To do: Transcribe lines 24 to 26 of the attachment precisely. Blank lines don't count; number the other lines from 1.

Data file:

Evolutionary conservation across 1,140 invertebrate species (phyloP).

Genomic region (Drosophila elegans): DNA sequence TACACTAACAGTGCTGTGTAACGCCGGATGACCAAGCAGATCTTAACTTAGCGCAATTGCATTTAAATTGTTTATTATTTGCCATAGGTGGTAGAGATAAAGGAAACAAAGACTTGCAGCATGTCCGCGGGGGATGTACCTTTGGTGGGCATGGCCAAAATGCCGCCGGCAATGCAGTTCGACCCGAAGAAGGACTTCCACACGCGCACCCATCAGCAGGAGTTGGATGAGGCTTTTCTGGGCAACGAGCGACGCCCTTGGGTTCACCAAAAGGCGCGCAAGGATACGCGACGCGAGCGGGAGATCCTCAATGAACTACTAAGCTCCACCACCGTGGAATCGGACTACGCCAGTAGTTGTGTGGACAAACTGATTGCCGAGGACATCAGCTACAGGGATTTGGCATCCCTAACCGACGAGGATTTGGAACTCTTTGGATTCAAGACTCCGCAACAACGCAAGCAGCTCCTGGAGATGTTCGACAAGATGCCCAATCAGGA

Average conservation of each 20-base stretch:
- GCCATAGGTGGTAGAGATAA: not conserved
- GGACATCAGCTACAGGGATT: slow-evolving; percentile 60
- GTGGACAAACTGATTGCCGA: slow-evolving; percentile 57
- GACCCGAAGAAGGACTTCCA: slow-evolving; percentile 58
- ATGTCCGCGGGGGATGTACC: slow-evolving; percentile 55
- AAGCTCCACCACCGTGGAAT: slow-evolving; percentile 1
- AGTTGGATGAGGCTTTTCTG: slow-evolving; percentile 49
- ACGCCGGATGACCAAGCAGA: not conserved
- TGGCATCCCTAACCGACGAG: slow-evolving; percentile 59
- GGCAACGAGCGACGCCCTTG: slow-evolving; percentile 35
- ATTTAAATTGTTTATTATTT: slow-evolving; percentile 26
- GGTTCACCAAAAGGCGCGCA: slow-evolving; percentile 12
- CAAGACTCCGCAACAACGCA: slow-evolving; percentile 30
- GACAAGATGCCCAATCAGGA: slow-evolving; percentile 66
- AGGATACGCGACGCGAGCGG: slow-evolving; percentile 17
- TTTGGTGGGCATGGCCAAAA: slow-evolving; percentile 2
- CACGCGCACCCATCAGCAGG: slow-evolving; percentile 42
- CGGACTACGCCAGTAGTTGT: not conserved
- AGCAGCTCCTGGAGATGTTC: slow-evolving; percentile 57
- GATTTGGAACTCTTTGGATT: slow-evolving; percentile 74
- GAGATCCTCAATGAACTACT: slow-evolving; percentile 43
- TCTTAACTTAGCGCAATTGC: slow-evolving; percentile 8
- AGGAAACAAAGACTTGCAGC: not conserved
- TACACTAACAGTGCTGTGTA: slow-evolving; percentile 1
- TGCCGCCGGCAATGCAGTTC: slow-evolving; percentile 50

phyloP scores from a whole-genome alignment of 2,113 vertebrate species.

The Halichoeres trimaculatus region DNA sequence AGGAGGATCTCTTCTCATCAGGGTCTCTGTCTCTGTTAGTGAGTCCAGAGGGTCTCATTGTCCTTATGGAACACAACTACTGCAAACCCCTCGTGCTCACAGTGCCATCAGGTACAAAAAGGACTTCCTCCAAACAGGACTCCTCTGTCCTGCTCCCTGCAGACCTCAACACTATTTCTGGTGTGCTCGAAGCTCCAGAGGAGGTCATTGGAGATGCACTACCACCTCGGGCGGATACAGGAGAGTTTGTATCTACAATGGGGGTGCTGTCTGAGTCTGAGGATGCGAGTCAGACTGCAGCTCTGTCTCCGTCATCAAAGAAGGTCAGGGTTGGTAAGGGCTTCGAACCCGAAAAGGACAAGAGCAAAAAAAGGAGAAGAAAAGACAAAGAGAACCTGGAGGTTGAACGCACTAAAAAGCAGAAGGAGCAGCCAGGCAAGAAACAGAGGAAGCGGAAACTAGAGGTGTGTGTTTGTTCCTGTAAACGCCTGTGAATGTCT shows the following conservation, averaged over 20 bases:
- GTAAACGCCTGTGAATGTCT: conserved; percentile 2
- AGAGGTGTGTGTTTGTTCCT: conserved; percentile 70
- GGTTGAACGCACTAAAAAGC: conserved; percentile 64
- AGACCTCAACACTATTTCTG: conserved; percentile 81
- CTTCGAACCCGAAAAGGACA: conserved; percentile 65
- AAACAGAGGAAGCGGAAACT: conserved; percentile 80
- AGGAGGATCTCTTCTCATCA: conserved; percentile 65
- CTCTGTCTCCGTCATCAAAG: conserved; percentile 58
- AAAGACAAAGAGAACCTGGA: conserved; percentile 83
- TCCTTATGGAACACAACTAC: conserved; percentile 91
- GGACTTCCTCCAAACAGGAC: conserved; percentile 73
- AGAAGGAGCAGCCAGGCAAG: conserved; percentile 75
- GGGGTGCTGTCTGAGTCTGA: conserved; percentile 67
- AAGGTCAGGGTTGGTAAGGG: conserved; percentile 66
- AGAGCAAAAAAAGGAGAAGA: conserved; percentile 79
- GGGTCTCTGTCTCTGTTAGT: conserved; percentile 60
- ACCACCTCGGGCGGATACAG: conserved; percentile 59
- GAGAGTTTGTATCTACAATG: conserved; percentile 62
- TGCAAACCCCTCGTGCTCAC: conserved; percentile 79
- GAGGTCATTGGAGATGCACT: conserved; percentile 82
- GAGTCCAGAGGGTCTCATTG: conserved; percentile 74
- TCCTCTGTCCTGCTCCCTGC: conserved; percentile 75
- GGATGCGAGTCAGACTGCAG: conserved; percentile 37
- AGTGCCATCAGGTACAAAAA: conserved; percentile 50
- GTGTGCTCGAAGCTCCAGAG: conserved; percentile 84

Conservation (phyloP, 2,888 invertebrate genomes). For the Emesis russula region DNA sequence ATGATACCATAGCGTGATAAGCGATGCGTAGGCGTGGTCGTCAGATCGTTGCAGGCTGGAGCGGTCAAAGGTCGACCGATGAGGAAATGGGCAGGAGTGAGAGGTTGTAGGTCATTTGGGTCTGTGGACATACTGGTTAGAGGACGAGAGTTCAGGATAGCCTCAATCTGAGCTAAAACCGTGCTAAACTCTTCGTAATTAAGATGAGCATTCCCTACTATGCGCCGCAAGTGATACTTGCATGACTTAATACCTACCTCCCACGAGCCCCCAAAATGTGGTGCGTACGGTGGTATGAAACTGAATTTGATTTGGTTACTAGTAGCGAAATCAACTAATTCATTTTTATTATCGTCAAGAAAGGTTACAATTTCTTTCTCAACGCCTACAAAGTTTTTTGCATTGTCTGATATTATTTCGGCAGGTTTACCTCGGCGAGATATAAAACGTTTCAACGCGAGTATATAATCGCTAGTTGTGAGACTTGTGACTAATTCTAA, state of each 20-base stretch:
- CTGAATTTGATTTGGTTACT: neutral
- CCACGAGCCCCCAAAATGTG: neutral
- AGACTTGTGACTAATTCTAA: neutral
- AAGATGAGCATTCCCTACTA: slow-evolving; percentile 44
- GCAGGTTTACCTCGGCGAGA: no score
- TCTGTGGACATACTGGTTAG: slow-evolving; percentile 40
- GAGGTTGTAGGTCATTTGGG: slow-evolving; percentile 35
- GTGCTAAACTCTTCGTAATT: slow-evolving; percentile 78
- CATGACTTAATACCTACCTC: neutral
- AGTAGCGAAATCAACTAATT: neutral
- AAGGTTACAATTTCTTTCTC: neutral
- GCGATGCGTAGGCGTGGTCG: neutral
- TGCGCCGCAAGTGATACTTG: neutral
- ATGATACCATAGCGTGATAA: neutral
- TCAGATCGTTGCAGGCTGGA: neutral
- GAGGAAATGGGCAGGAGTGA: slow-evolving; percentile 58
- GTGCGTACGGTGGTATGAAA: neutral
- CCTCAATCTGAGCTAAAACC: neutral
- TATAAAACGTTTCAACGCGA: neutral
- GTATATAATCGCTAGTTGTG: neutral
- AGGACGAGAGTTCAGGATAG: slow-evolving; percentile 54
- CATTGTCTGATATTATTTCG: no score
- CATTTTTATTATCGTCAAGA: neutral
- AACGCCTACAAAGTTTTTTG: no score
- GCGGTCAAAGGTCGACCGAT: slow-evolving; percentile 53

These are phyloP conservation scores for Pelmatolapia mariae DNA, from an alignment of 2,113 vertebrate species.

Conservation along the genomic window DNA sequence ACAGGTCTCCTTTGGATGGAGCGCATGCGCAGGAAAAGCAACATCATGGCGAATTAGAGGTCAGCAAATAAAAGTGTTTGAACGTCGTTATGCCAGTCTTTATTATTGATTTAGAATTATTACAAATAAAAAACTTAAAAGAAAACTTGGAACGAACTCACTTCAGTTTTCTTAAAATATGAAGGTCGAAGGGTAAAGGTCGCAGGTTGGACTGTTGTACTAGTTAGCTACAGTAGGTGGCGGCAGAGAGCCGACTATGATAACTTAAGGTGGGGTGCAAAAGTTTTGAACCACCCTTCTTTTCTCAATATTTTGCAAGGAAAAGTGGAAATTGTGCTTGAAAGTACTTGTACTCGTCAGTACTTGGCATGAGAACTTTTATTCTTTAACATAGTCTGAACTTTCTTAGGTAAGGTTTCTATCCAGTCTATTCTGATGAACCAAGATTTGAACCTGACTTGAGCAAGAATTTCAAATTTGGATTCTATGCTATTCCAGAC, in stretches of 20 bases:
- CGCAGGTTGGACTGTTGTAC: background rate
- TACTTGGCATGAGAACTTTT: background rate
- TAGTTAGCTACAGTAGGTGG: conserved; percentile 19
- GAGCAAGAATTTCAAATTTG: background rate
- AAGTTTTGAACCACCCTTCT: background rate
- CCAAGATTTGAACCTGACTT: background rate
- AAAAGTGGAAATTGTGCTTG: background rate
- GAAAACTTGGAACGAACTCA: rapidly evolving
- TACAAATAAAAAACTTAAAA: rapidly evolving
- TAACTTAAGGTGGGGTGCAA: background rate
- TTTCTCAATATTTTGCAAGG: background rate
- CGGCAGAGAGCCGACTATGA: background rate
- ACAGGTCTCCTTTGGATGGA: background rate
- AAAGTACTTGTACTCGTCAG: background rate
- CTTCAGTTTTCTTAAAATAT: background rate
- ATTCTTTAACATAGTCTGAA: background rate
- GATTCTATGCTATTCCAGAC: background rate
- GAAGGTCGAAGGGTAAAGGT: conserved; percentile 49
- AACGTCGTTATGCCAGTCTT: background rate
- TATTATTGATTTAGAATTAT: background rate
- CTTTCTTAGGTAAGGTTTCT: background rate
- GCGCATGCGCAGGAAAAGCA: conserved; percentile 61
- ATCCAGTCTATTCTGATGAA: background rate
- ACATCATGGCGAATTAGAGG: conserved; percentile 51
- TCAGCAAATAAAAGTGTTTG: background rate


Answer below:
- GAGATCCTCAATGAACTACT: slow-evolving; percentile 43
- TCTTAACTTAGCGCAATTGC: slow-evolving; percentile 8
- AGGAAACAAAGACTTGCAGC: not conserved